What is clear is why this confrontation erupted. Tensions between the two sides had been mounting since the signing of an accord in December 2022, the so-called Framework Agreement, which was supposed to pave the way for a transition to a civilian-led government and the departure of the military junta that had ruled Sudan since October 2021. The agreement kicked all the difficult issues into the long grass. Crucially, it did not address the integration of the RSF into the army – a development that Burhan wishes to take two years, and Hemedti, ten. The political process it initiated had the rare distinction of being both extremely vague and entirely unrealistic. Delicate compromises that would have taken months to achieve were expected within weeks, according to a timetable largely created for international consumption. These demands heightened latent tensions between the two sides, prompting the RSF to believe that Egypt – a longstanding backer of the Sudanese military – would intervene. Hemedti deployed his forces next to the Merowe airforce base at the beginning of Ramadan, providing the catalyst for the current clashes.

Eliza Mackintosh and Jennifer Hansler, “How the West enabled Sudan’s warring generals,” CNN (26 April):

“It is a fight between two partners in one crime, [the] 25 October 2021 coup, over the spoils of their crime. This is a war between two evils who both don’t have the interest of this country in their hearts,” Amgad Fareid, a former adviser to the ousted Prime Minister Abdalla Hamdok, said in a recent blog post. He added that the international community helped to create the current situation unfolding in Sudan, by continuing to push for the formation of a government at any cost — lending legitimacy to Hemedti and Burhani as political actors even as they sought to thwart the process and avoid genuine reforms.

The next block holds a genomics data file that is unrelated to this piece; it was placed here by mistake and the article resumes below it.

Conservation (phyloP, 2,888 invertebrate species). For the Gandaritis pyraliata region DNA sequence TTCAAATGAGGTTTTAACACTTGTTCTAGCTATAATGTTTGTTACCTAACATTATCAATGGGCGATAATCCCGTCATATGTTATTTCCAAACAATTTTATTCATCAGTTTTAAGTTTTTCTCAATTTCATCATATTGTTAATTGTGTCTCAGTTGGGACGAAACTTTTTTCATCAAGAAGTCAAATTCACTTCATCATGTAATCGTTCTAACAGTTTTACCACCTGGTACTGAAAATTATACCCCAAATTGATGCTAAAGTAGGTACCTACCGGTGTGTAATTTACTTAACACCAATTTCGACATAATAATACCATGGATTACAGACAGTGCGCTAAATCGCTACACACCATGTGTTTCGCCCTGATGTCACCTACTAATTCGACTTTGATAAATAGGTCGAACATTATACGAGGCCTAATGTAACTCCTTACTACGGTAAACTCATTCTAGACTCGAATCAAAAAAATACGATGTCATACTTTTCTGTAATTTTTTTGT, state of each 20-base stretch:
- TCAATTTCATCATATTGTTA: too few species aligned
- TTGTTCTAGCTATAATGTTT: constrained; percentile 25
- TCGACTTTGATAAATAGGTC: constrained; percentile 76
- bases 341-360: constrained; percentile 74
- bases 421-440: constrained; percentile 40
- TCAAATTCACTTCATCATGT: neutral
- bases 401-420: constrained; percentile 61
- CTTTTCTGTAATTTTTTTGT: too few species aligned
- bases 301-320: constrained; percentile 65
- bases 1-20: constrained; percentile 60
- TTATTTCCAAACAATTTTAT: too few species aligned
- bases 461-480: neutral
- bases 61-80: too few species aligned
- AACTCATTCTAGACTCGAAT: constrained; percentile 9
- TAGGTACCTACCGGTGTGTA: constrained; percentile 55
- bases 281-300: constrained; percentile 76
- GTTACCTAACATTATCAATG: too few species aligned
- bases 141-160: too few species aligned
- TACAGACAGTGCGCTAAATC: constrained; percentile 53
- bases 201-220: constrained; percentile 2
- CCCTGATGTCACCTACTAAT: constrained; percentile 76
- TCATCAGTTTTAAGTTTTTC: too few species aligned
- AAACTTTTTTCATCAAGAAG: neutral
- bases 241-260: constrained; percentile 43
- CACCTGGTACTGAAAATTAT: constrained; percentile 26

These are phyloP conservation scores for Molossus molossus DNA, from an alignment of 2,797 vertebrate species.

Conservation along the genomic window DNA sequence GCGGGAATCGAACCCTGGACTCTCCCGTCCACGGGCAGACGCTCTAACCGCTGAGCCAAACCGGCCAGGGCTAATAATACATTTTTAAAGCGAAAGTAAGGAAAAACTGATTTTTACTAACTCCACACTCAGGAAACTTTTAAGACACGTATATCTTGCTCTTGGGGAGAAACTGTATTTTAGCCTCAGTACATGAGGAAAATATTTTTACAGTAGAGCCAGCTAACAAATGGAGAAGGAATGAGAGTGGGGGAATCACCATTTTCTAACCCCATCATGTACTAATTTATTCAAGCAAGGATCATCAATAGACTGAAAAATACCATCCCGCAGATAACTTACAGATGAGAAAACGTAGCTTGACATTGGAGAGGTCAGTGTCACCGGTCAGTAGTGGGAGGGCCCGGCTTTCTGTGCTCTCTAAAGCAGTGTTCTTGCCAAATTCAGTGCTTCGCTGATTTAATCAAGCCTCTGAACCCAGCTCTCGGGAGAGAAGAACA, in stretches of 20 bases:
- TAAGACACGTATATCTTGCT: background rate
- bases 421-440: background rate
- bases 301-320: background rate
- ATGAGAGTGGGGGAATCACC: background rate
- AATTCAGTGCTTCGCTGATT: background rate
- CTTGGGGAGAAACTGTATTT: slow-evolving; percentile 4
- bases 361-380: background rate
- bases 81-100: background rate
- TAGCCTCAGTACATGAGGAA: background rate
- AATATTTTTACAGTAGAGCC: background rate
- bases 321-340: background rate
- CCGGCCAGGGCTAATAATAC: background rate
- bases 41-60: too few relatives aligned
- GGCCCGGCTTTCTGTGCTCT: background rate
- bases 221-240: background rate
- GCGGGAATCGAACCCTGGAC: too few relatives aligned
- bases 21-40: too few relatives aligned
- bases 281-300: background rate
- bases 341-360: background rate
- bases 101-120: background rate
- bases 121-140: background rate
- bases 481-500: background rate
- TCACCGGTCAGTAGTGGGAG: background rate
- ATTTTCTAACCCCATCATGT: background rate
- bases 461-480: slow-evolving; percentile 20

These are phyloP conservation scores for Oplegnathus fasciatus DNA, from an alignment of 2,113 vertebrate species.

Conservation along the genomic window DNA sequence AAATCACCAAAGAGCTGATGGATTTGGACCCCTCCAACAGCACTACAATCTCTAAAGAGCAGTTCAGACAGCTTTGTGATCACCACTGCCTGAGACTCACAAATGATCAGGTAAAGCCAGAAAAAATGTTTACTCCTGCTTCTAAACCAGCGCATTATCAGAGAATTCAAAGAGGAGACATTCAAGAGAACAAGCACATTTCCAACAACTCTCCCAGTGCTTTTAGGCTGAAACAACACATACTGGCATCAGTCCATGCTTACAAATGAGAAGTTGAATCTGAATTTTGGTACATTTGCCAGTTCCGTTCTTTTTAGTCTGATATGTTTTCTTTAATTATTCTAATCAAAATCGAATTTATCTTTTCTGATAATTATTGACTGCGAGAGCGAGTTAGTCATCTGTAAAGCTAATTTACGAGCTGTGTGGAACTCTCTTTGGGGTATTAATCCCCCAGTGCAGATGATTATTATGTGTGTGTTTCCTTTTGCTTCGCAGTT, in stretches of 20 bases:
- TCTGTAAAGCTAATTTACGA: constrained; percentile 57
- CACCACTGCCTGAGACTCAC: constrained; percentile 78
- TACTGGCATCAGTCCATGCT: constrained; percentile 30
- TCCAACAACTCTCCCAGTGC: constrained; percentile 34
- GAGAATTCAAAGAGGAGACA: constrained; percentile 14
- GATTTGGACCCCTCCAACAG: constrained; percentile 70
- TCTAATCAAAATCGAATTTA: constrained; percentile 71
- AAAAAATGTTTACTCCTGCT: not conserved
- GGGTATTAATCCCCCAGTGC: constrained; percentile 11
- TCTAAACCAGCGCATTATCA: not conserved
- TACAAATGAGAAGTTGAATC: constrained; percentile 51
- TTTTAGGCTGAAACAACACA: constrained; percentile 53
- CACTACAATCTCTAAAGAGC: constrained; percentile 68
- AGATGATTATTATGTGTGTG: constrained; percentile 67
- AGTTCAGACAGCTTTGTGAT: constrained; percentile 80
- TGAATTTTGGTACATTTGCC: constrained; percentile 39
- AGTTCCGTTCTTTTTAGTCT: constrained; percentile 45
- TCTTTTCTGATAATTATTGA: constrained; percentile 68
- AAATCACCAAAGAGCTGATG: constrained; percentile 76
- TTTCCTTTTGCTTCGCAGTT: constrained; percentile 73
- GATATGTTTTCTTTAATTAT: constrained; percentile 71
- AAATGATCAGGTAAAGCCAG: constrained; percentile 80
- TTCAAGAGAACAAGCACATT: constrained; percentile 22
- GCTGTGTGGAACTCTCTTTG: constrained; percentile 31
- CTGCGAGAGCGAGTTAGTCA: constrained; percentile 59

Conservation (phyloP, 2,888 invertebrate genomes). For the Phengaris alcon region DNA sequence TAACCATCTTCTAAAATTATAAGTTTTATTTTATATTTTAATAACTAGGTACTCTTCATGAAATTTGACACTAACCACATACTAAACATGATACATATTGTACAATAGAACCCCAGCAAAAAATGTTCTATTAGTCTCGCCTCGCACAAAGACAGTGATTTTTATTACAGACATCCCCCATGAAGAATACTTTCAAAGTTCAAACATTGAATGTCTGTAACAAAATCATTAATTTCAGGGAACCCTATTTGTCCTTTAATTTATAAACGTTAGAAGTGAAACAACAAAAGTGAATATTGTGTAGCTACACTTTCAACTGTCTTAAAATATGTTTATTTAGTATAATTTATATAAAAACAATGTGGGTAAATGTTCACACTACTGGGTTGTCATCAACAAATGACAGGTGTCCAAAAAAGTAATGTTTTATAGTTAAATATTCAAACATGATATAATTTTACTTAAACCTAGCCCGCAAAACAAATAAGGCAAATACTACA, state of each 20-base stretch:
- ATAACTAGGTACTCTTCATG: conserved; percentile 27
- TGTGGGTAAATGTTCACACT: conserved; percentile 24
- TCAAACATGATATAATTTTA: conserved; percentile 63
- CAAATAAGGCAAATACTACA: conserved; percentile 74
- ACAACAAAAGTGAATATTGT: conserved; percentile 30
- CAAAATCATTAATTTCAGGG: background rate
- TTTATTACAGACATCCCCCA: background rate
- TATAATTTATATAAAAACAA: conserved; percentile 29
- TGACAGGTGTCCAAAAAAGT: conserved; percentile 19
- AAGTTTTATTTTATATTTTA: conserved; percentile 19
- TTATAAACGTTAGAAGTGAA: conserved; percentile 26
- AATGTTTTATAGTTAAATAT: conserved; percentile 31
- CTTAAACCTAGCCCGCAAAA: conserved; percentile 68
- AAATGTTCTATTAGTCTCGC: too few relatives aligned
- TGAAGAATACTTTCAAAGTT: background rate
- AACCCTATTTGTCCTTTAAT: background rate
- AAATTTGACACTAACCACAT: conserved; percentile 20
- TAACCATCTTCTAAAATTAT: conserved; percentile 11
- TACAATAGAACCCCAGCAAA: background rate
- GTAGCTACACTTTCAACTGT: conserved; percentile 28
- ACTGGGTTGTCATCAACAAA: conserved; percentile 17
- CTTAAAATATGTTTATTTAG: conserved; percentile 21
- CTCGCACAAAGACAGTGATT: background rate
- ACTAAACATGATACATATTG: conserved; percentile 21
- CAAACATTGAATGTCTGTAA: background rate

Zeinab Mohammed Salih, Jason Burke, and Patrick Wintour, “‘The worst of worst case scenarios’: western diplomats blindsided over Sudan crisis,” The Guardian (25 April):

In western capitals, there will now be difficult conversations about what could have been done more effectively to guide a transition from military to civilian rule after the fall of the veteran authoritarian ruler Omar al-Bashir in 2019 following months of popular protests.

One criticism is that sanctions should have been imposed on Hemedti and the RSF to send a strong signal after they massacred about 200 pro-democracy demonstrators in June 2019 as they moved to sideline civilians and consolidate their grip on power.

This short but blunt thread from a Swedish diplomat is worth reading:

Nisrin Elamin with a brief but potent thread on how to assess external versus domestic causes of the war:

Mat Nashed, “Sudanese left behind as foreign states evacuate citizens,” Al Jazeera (26 April):

Hamid Murtada, a Sudanese analyst and member of the grassroots pro-democracy movement, told Al Jazeera he believes the West is ignoring an opportunity to prioritise humanitarian needs while evacuating their own diplomats.

With a 72-hour ceasefire already shaky, Murtada said international actors should arrange safe passages to and from hospitals, or get some banks to operate so that people can access their money.

“Evidently, foreign governments managed to get both the army and RSF to stop fighting to a good extent in order to evacuate diplomats, which proves that they have leverage over them and can capitalise on the [ceasefire]. But it seems they are focused on safe passages for diplomats,” Hamid said.

I’ll close on that grim note. Most of the authors listed here are also on Twitter, where they provide frequent updates on the situation.